ID PH01_MOS / Elaine Barker

TitleWildlife Observations - Mosquitos
AbstractAs late as mid-November I was still being bitten by mosquitos in the garden on mild days. I'm one of those people mosquitos love. Hearing their whine at night guarantees a sleepless night or acrobatics with a rolled newspaper which has the effect of thoroughly waking me up. Over winter I do still find the occasional mosquito in my greenhouse so it's clear they're overwintering ready to start breeding as soon as the weather warms up.

These days the mosquito bite is a painful nuisance but in the past a bite could be a lot more serious.

This area was plagued with mosquitos which carried a form of malaria up until the nineteenth century and it had a profound effect on marshland populations for several hundred years.

Malaria was known as 'the ague' or 'quarterne fever' and was attributed to the noxious vapours of the stagnant marshes, not the real culprit as we know now - the English mosquito or Anopheles Atroparvus.

There are in fact thirty three species of mosquito indigenous to Britain, twenty of them bite and five belong to the Anopheles family which remain potential transmitters of malaria. It is only the female which bites. Blood from a human or animal is essential to her laying eggs and it is in the stagnant pools of the marshes, wet ditches and our water butts and ponds where the insect will lay her eggs and the larvae spend their lives. The larvae breathe through a tube which has to be protruded periodically above the surface of the water, they will suffocate if they cannot do this.

A travel writer who visited Essex in 1590, John Norden, was unable to comende the healthfulness of it: And especiallie nere the sea coastes ... and other lowe places about the creeks which gave me a most cruell quarterne fever.

Daniel Defoe, author of Robinson Crusoe, travelled round this area in 1723. Indeed, he leased a house in Mile End in Colchester and set the early part of his novel, Moll Flanders, in Colchester. His remarks about these marshy areas have been often quoted

It was very frequent to meet with men that had from five or six, to fourteen or fifteen wives ... the reason was this ... that they being bred in the marshes themselves and seasoned to the place, did pretty well with it, but that they always went ... into the uplands for a wife, that when they took the young lasses out of the wholesome and fresh air, they were healthy, fresh and clear, and well, but when they came out of their native air into the marshes, among the fogs and damps, there they presently changed their complexions, got an ague or two, and seldom held it above half a year, or a year at most. Tour Through The Eastern Counties Daniel Defoe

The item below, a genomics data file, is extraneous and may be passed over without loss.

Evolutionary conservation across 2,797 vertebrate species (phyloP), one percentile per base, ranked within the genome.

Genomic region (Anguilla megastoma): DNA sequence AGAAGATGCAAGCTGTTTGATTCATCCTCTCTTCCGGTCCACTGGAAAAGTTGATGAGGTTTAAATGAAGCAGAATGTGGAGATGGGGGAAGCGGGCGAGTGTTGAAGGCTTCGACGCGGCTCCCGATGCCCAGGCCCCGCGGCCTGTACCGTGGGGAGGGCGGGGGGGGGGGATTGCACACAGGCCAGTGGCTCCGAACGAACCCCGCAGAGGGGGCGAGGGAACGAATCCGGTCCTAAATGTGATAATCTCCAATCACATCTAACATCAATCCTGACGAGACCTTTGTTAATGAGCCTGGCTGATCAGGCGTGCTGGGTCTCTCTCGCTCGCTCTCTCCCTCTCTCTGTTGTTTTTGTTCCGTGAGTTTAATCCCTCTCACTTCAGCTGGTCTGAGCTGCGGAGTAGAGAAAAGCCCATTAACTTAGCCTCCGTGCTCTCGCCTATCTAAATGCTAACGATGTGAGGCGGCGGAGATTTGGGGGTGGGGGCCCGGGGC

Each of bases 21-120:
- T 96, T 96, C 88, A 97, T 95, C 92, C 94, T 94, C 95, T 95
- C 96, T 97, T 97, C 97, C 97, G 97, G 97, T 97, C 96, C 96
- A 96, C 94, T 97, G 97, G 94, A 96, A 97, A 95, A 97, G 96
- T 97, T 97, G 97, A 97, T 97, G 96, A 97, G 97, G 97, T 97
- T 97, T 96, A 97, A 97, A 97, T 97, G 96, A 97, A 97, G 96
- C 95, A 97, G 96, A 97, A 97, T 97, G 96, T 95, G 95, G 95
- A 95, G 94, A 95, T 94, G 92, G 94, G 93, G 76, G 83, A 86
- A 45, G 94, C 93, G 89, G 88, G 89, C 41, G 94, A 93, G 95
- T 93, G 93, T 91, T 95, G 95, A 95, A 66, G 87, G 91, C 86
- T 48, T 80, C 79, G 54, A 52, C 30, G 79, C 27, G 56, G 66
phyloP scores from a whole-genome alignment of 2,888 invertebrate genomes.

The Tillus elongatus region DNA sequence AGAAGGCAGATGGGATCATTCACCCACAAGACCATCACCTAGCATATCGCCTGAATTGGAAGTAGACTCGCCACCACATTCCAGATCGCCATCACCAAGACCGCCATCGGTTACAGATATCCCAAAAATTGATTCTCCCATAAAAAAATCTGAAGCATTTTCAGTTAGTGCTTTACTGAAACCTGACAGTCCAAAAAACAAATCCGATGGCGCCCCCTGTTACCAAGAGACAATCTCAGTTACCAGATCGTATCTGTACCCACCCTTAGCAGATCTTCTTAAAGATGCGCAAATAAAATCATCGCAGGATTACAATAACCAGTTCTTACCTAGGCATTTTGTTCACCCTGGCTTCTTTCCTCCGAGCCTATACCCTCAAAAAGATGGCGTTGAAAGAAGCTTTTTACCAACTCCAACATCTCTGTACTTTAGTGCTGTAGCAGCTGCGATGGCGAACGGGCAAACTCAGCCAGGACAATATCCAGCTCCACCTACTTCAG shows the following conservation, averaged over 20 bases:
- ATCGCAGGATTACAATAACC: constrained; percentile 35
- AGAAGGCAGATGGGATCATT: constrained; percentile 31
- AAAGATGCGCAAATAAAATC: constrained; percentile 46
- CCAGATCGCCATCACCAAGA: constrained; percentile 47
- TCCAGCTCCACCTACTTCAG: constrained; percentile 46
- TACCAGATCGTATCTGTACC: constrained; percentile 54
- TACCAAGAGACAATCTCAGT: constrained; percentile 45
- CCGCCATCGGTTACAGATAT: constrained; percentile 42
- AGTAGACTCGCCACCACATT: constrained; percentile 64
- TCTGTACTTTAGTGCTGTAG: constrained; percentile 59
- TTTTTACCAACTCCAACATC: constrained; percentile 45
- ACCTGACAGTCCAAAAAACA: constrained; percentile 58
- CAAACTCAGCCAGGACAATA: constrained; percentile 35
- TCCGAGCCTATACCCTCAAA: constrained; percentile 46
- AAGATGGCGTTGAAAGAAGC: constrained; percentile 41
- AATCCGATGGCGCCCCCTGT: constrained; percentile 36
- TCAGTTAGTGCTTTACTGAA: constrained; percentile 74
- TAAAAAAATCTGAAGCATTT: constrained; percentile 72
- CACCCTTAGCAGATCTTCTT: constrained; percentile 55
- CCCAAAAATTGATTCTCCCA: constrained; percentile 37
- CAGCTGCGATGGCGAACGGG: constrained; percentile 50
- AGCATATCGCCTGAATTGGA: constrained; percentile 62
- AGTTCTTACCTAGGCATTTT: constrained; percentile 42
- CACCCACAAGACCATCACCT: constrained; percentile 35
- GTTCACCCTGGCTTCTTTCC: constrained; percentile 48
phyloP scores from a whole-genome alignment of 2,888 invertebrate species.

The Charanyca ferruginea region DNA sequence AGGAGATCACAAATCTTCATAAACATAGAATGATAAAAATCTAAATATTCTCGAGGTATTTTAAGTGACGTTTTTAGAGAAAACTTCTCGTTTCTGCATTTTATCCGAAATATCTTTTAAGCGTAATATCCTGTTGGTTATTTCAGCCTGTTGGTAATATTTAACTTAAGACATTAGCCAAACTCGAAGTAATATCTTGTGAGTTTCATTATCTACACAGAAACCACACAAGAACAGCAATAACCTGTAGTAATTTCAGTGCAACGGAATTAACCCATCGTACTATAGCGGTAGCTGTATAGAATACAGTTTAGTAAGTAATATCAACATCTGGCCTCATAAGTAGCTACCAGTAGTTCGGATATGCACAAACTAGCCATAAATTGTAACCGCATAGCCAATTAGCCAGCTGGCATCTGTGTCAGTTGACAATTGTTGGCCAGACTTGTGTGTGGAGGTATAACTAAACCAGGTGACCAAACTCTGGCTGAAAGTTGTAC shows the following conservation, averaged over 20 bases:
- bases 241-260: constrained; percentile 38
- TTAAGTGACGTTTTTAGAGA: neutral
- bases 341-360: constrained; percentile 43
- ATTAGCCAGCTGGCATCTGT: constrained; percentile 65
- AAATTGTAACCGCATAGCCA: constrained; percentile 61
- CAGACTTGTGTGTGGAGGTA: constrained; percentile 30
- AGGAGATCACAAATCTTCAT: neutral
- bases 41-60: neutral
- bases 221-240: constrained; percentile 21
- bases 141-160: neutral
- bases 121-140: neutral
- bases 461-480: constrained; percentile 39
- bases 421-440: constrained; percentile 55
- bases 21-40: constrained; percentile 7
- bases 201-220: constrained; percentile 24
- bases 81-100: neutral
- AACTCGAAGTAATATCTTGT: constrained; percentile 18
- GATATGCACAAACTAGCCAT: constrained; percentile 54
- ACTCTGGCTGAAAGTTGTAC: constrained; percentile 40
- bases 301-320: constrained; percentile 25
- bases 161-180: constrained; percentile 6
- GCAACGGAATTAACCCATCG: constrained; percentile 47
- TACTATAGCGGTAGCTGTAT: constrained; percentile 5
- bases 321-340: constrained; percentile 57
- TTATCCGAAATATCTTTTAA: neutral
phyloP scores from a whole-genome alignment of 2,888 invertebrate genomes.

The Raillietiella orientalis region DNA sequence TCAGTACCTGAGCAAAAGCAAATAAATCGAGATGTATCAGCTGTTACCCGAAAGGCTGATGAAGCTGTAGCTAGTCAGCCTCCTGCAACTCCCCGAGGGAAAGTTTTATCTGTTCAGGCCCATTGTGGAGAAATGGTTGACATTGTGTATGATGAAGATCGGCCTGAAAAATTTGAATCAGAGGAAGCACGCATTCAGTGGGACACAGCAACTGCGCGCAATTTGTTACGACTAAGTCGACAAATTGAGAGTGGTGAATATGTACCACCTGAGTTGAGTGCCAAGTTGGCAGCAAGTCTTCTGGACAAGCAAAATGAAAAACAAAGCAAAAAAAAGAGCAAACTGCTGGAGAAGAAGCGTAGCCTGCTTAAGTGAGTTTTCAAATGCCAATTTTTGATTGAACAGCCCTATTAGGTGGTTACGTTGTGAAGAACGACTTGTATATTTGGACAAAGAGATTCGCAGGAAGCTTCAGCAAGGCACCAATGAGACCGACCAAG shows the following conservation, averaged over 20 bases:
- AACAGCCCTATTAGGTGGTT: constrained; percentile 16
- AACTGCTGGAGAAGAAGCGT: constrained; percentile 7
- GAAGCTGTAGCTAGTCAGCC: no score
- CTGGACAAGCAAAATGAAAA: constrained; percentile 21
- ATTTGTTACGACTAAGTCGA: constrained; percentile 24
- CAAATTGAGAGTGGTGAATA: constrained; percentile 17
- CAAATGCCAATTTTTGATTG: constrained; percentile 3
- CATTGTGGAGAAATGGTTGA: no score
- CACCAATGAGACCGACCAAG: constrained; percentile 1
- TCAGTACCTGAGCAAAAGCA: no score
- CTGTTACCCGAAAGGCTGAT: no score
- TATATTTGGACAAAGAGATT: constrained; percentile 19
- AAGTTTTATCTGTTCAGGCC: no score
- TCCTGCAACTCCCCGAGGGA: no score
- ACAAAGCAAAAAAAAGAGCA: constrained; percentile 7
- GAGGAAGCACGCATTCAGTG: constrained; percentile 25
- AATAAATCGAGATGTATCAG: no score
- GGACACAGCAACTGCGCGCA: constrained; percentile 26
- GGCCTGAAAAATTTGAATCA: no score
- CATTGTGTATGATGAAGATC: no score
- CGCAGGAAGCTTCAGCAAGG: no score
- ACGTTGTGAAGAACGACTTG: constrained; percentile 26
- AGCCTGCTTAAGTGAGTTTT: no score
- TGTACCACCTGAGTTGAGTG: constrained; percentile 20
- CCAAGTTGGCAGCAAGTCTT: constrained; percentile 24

Those infected with malaria suffered bouts of illness, became sallow of complexion, anaemic, lethargic and feverish. There are seasonal fluctuations in the mosquito population and usually after a hot summer it peaks, so, many villagers from previous centuries would therefore suffer an attack of malaria in the autumn which often recurred in the spring. Their general health was so poor that the additional debilitating and frequent bouts of sickness could prove fatal and did affect the population on the coast. Research into seventeenth and early eighteenth century deaths does show a marked increase in these coastal areas compared with inland. People in good health and well-nourished had a good chance of surviving.

Those who were wealthy and educated kept away where possible; rectors were reluctant to take up residence locally, appointing a hapless curate in their place, and landowners often lived elsewhere leasing their land to local farmers. By the mid-eighteenth century health generally was improving. It is thought that draining marsh land and ending the practice of sharing accommodation with animals helped reduce the mosquito population. Quinine also became more widely available and cheaper in the nineteenth century.

A rumour I'd heard that the Mersea marshes were sprayed with DDT in order to control the mosquito was confirmed to be true by some of Mersea's long-standing residents.

Now, as we are experiencing climate change and as more alien insects are making their way over the water there is an awareness that malaria may rear its head again in this country.

For now, mosquitos are just a nuisance and most of us spray ourselves with chemicals to keep them away. It is said eating a lot of onion or garlic helps as does taking Vitamin B Complex (the yeasty smell deters the insect) hence the suggestion that we eat lots of Marmite! Heating citronella in the form of Citron Candles is also recommended as a repellent.

To deter them, some swear by putting a light film of vegetable oil on the surface of a water butt to clog up the larvae's breathing tubes. Covering water butts will stop the adults laying their eggs in the water in the first place.

To relieve the itch we all have our preferred lotions and, a new one on me, is dabbing the bite with lavender oil. In the worst cases you can also take anti-histamine.

In the food chain, of course, hundreds of thousands of mosquitos are eaten by bats and birds and their larvae eaten by fish, so they're not all bad!

Elaine Barker

This article was originally published in Peldon Parish Magazine.

AuthorElaine Barker
PublishedJanuary 2020
SourceMersea Museum
IDPH01_MOS